Name : Pura Tanah Lot
Located in Tabanan, about 20 kilometres (12 mi) from Denpasar, the temple sits on a large offshore rock which has been shaped continuously over the years by the ocean tide.
Tanah Lot means "Land [sic: in the] Sea" in the Balinese language. Tanah Lot is a rock formation off the Indonesian island of Bali. It is home to the pilgrimage temple Pura Tanah Lot.
Tanah Lot is claimed to be the work of the 16th-century Dang Hyang Nirartha. During his travels along the south coast he saw the rock-island's beautiful setting and rested there. Some fishermen saw him, and bought him gifts. Nirartha then spent the night on the little island. Later he spoke to the fishermen and told them to build a shrine on the rock, for he felt it to be a holy place to worship the Balinese sea gods.
At the base of the rocky island, venomous sea snakes are believed to guard the temple from evil spirits and intruders. The temple is purportedly protected by a giant snake, which was created from Nirartha's selendang (a type of sash) when he established the island.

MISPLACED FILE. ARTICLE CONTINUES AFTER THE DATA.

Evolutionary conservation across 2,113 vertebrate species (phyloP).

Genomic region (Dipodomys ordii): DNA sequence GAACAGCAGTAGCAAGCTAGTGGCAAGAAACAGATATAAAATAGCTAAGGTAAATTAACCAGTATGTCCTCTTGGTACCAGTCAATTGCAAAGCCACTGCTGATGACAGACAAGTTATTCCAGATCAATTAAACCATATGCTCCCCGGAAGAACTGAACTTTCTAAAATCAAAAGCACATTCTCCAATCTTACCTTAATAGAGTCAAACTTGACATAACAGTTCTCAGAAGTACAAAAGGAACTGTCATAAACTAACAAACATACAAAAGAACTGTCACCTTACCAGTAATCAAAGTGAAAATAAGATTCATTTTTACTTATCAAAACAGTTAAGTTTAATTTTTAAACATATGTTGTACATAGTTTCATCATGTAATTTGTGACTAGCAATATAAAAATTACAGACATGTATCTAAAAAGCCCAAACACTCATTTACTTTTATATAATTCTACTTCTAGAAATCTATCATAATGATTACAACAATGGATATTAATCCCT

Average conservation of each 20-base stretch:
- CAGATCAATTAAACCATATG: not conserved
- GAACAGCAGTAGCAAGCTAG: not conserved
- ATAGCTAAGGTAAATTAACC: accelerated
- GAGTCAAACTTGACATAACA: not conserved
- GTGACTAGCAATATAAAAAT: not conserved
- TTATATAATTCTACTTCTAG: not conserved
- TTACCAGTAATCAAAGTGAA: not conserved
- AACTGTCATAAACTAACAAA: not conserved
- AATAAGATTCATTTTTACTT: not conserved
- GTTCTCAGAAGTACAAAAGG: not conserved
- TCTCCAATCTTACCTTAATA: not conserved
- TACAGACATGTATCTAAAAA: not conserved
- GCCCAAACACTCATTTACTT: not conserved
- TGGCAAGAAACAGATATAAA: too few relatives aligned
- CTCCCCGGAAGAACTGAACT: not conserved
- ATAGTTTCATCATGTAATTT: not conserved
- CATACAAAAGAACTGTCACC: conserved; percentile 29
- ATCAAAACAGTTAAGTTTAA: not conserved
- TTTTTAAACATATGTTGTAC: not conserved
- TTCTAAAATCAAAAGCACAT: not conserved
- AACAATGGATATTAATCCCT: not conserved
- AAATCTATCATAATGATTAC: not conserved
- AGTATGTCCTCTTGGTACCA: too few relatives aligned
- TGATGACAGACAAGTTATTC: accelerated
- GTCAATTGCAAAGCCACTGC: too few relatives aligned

The Tanah Lot temple was built and has been a part of Balinese mythology for centuries. The temple is one of seven sea temples around the Balinese coast. Each of the sea temples was established within eyesight of the next to form a chain along the south-western coast. In addition to Balinese mythology, the temple was significantly influenced by Hinduism.
In 1980, the temple's rock face was starting to crumble and the area around and inside the temple started to become dangerous. The Japanese government then provided a loan to the Indonesian government to conserve the historic temple
The area leading to Tanah Lot is highly commercialized and people are required to pay to enter the area. To reach the temple, visitors must walk through a set of Balinese market-format souvenir shops which cover each side of the path down to the sea. On the mainland clifftops, restaurants have also been provided for tourists.